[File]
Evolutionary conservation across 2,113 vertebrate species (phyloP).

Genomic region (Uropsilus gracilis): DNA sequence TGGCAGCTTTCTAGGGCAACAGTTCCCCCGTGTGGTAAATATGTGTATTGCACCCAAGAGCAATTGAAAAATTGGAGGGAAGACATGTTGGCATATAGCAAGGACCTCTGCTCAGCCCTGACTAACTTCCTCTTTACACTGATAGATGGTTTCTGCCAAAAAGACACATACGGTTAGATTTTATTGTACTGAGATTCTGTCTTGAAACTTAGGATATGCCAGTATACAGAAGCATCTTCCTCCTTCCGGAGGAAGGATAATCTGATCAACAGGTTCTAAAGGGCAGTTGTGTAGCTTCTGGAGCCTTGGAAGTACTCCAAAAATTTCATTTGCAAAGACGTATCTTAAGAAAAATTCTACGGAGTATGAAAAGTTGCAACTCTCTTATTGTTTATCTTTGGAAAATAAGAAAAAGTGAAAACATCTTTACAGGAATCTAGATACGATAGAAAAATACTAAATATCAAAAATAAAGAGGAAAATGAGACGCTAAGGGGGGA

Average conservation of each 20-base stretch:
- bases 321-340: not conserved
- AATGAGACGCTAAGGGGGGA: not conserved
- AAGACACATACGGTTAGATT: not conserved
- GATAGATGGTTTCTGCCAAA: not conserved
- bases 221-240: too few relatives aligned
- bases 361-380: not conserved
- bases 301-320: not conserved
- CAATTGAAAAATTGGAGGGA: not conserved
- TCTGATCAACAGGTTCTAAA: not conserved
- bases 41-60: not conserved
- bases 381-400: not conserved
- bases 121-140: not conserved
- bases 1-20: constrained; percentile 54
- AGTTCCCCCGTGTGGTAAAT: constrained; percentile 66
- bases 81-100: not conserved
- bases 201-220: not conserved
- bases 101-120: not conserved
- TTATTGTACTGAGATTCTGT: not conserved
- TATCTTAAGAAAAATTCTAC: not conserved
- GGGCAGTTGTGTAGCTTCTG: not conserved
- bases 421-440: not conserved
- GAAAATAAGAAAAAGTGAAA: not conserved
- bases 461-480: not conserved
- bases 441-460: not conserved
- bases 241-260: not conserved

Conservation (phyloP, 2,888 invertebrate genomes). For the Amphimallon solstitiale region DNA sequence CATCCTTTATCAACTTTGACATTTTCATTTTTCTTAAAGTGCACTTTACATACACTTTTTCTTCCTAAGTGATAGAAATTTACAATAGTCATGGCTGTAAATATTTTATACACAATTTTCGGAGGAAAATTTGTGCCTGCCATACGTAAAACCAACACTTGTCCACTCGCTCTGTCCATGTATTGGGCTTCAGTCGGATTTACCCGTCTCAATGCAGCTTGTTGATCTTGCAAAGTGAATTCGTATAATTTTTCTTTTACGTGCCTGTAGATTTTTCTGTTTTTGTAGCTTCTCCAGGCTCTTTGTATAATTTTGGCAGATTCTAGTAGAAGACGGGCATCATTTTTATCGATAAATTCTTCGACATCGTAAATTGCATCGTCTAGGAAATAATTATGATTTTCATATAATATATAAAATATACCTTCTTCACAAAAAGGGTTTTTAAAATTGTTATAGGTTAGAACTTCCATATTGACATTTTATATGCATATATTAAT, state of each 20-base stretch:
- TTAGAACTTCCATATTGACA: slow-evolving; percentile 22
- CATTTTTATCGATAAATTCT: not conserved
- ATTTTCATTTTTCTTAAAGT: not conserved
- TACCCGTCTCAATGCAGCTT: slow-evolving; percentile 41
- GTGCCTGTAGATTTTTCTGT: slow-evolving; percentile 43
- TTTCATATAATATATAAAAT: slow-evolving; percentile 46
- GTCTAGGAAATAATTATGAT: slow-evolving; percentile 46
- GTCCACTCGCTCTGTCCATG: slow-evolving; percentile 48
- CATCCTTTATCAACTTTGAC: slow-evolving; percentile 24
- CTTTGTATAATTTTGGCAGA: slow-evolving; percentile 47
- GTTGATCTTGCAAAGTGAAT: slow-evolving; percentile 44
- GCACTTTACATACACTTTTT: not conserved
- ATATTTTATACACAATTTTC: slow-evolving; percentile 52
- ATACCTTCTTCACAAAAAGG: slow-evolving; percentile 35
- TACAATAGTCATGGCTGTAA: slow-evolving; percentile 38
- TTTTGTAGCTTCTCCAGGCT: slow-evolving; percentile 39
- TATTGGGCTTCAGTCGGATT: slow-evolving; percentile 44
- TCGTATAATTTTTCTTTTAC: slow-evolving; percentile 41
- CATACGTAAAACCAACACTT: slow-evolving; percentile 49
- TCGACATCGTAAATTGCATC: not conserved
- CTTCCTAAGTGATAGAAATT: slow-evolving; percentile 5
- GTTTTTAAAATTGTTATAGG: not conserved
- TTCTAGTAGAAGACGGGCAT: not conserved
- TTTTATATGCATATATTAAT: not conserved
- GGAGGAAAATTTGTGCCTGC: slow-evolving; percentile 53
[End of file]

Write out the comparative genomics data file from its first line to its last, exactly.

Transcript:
Evolutionary conservation across 2,113 vertebrate species (phyloP).

Genomic region (Uropsilus gracilis): DNA sequence TGGCAGCTTTCTAGGGCAACAGTTCCCCCGTGTGGTAAATATGTGTATTGCACCCAAGAGCAATTGAAAAATTGGAGGGAAGACATGTTGGCATATAGCAAGGACCTCTGCTCAGCCCTGACTAACTTCCTCTTTACACTGATAGATGGTTTCTGCCAAAAAGACACATACGGTTAGATTTTATTGTACTGAGATTCTGTCTTGAAACTTAGGATATGCCAGTATACAGAAGCATCTTCCTCCTTCCGGAGGAAGGATAATCTGATCAACAGGTTCTAAAGGGCAGTTGTGTAGCTTCTGGAGCCTTGGAAGTACTCCAAAAATTTCATTTGCAAAGACGTATCTTAAGAAAAATTCTACGGAGTATGAAAAGTTGCAACTCTCTTATTGTTTATCTTTGGAAAATAAGAAAAAGTGAAAACATCTTTACAGGAATCTAGATACGATAGAAAAATACTAAATATCAAAAATAAAGAGGAAAATGAGACGCTAAGGGGGGA

Average conservation of each 20-base stretch:
- bases 321-340: not conserved
- AATGAGACGCTAAGGGGGGA: not conserved
- AAGACACATACGGTTAGATT: not conserved
- GATAGATGGTTTCTGCCAAA: not conserved
- bases 221-240: too few relatives aligned
- bases 361-380: not conserved
- bases 301-320: not conserved
- CAATTGAAAAATTGGAGGGA: not conserved
- TCTGATCAACAGGTTCTAAA: not conserved
- bases 41-60: not conserved
- bases 381-400: not conserved
- bases 121-140: not conserved
- bases 1-20: constrained; percentile 54
- AGTTCCCCCGTGTGGTAAAT: constrained; percentile 66
- bases 81-100: not conserved
- bases 201-220: not conserved
- bases 101-120: not conserved
- TTATTGTACTGAGATTCTGT: not conserved
- TATCTTAAGAAAAATTCTAC: not conserved
- GGGCAGTTGTGTAGCTTCTG: not conserved
- bases 421-440: not conserved
- GAAAATAAGAAAAAGTGAAA: not conserved
- bases 461-480: not conserved
- bases 441-460: not conserved
- bases 241-260: not conserved

Conservation (phyloP, 2,888 invertebrate genomes). For the Amphimallon solstitiale region DNA sequence CATCCTTTATCAACTTTGACATTTTCATTTTTCTTAAAGTGCACTTTACATACACTTTTTCTTCCTAAGTGATAGAAATTTACAATAGTCATGGCTGTAAATATTTTATACACAATTTTCGGAGGAAAATTTGTGCCTGCCATACGTAAAACCAACACTTGTCCACTCGCTCTGTCCATGTATTGGGCTTCAGTCGGATTTACCCGTCTCAATGCAGCTTGTTGATCTTGCAAAGTGAATTCGTATAATTTTTCTTTTACGTGCCTGTAGATTTTTCTGTTTTTGTAGCTTCTCCAGGCTCTTTGTATAATTTTGGCAGATTCTAGTAGAAGACGGGCATCATTTTTATCGATAAATTCTTCGACATCGTAAATTGCATCGTCTAGGAAATAATTATGATTTTCATATAATATATAAAATATACCTTCTTCACAAAAAGGGTTTTTAAAATTGTTATAGGTTAGAACTTCCATATTGACATTTTATATGCATATATTAAT, state of each 20-base stretch:
- TTAGAACTTCCATATTGACA: slow-evolving; percentile 22
- CATTTTTATCGATAAATTCT: not conserved
- ATTTTCATTTTTCTTAAAGT: not conserved
- TACCCGTCTCAATGCAGCTT: slow-evolving; percentile 41
- GTGCCTGTAGATTTTTCTGT: slow-evolving; percentile 43
- TTTCATATAATATATAAAAT: slow-evolving; percentile 46
- GTCTAGGAAATAATTATGAT: slow-evolving; percentile 46
- GTCCACTCGCTCTGTCCATG: slow-evolving; percentile 48
- CATCCTTTATCAACTTTGAC: slow-evolving; percentile 24
- CTTTGTATAATTTTGGCAGA: slow-evolving; percentile 47
- GTTGATCTTGCAAAGTGAAT: slow-evolving; percentile 44
- GCACTTTACATACACTTTTT: not conserved
- ATATTTTATACACAATTTTC: slow-evolving; percentile 52
- ATACCTTCTTCACAAAAAGG: slow-evolving; percentile 35
- TACAATAGTCATGGCTGTAA: slow-evolving; percentile 38
- TTTTGTAGCTTCTCCAGGCT: slow-evolving; percentile 39
- TATTGGGCTTCAGTCGGATT: slow-evolving; percentile 44
- TCGTATAATTTTTCTTTTAC: slow-evolving; percentile 41
- CATACGTAAAACCAACACTT: slow-evolving; percentile 49
- TCGACATCGTAAATTGCATC: not conserved
- CTTCCTAAGTGATAGAAATT: slow-evolving; percentile 5
- GTTTTTAAAATTGTTATAGG: not conserved
- TTCTAGTAGAAGACGGGCAT: not conserved
- TTTTATATGCATATATTAAT: not conserved
- GGAGGAAAATTTGTGCCTGC: slow-evolving; percentile 53